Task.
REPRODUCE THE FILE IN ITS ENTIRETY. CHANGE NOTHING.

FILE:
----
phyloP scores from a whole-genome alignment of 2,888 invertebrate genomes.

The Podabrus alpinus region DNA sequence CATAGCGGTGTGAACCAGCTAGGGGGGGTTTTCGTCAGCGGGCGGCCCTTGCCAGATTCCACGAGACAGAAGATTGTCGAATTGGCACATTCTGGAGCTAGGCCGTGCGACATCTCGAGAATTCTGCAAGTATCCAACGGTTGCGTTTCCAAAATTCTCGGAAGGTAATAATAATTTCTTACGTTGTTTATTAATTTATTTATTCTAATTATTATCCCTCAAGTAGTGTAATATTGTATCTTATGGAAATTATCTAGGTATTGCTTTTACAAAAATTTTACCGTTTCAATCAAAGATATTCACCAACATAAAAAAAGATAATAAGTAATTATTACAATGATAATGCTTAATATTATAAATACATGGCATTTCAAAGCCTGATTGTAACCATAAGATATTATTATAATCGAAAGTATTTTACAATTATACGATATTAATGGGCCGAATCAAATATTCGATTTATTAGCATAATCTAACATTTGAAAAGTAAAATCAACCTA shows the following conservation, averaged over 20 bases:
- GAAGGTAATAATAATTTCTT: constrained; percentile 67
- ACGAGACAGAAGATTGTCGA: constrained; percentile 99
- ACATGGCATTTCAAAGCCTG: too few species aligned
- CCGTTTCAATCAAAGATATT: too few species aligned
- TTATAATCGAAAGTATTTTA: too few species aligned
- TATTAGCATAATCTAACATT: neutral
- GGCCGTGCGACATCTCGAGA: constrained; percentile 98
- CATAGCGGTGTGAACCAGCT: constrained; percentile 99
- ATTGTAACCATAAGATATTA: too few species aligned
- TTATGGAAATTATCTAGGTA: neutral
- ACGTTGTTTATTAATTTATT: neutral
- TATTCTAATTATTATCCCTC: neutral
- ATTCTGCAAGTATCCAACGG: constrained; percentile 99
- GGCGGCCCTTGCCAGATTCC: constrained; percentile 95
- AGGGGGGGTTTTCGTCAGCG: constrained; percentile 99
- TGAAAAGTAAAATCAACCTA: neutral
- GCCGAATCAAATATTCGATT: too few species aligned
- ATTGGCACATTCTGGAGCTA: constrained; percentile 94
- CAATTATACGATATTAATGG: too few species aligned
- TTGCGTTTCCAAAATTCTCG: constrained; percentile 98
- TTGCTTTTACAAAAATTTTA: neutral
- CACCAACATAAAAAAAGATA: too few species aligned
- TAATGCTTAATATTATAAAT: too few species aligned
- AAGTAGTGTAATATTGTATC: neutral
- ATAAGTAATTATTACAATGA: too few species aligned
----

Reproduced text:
phyloP scores from a whole-genome alignment of 2,888 invertebrate genomes.

The Podabrus alpinus region DNA sequence CATAGCGGTGTGAACCAGCTAGGGGGGGTTTTCGTCAGCGGGCGGCCCTTGCCAGATTCCACGAGACAGAAGATTGTCGAATTGGCACATTCTGGAGCTAGGCCGTGCGACATCTCGAGAATTCTGCAAGTATCCAACGGTTGCGTTTCCAAAATTCTCGGAAGGTAATAATAATTTCTTACGTTGTTTATTAATTTATTTATTCTAATTATTATCCCTCAAGTAGTGTAATATTGTATCTTATGGAAATTATCTAGGTATTGCTTTTACAAAAATTTTACCGTTTCAATCAAAGATATTCACCAACATAAAAAAAGATAATAAGTAATTATTACAATGATAATGCTTAATATTATAAATACATGGCATTTCAAAGCCTGATTGTAACCATAAGATATTATTATAATCGAAAGTATTTTACAATTATACGATATTAATGGGCCGAATCAAATATTCGATTTATTAGCATAATCTAACATTTGAAAAGTAAAATCAACCTA shows the following conservation, averaged over 20 bases:
- GAAGGTAATAATAATTTCTT: constrained; percentile 67
- ACGAGACAGAAGATTGTCGA: constrained; percentile 99
- ACATGGCATTTCAAAGCCTG: too few species aligned
- CCGTTTCAATCAAAGATATT: too few species aligned
- TTATAATCGAAAGTATTTTA: too few species aligned
- TATTAGCATAATCTAACATT: neutral
- GGCCGTGCGACATCTCGAGA: constrained; percentile 98
- CATAGCGGTGTGAACCAGCT: constrained; percentile 99
- ATTGTAACCATAAGATATTA: too few species aligned
- TTATGGAAATTATCTAGGTA: neutral
- ACGTTGTTTATTAATTTATT: neutral
- TATTCTAATTATTATCCCTC: neutral
- ATTCTGCAAGTATCCAACGG: constrained; percentile 99
- GGCGGCCCTTGCCAGATTCC: constrained; percentile 95
- AGGGGGGGTTTTCGTCAGCG: constrained; percentile 99
- TGAAAAGTAAAATCAACCTA: neutral
- GCCGAATCAAATATTCGATT: too few species aligned
- ATTGGCACATTCTGGAGCTA: constrained; percentile 94
- CAATTATACGATATTAATGG: too few species aligned
- TTGCGTTTCCAAAATTCTCG: constrained; percentile 98
- TTGCTTTTACAAAAATTTTA: neutral
- CACCAACATAAAAAAAGATA: too few species aligned
- TAATGCTTAATATTATAAAT: too few species aligned
- AAGTAGTGTAATATTGTATC: neutral
- ATAAGTAATTATTACAATGA: too few species aligned